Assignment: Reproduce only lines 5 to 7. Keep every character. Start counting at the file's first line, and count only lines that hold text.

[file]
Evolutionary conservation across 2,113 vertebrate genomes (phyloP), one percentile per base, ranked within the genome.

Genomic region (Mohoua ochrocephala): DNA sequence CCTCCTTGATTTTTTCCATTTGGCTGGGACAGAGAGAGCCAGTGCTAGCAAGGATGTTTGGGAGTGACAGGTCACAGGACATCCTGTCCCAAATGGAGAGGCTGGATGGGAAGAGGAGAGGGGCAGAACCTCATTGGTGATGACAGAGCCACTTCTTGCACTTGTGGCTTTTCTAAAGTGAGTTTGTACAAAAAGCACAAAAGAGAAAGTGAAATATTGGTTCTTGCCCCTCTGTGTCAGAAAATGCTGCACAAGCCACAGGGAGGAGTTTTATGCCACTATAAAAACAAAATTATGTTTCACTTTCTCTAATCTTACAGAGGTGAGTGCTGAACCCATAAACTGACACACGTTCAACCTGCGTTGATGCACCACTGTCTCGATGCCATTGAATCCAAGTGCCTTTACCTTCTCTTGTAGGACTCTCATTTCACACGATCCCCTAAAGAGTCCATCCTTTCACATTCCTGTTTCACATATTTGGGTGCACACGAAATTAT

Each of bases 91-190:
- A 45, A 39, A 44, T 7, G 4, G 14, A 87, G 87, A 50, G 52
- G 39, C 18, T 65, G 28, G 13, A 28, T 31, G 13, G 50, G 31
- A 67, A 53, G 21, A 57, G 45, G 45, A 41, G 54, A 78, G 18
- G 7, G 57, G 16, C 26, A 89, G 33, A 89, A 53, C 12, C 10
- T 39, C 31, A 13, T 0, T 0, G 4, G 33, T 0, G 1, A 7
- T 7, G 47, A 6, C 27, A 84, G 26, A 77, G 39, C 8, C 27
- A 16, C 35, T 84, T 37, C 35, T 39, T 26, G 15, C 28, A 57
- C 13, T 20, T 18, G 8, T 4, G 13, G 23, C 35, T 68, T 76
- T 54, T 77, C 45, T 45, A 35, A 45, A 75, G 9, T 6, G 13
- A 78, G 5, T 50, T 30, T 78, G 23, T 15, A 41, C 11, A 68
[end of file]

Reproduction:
- G 39, C 18, T 65, G 28, G 13, A 28, T 31, G 13, G 50, G 31
- A 67, A 53, G 21, A 57, G 45, G 45, A 41, G 54, A 78, G 18
- G 7, G 57, G 16, C 26, A 89, G 33, A 89, A 53, C 12, C 10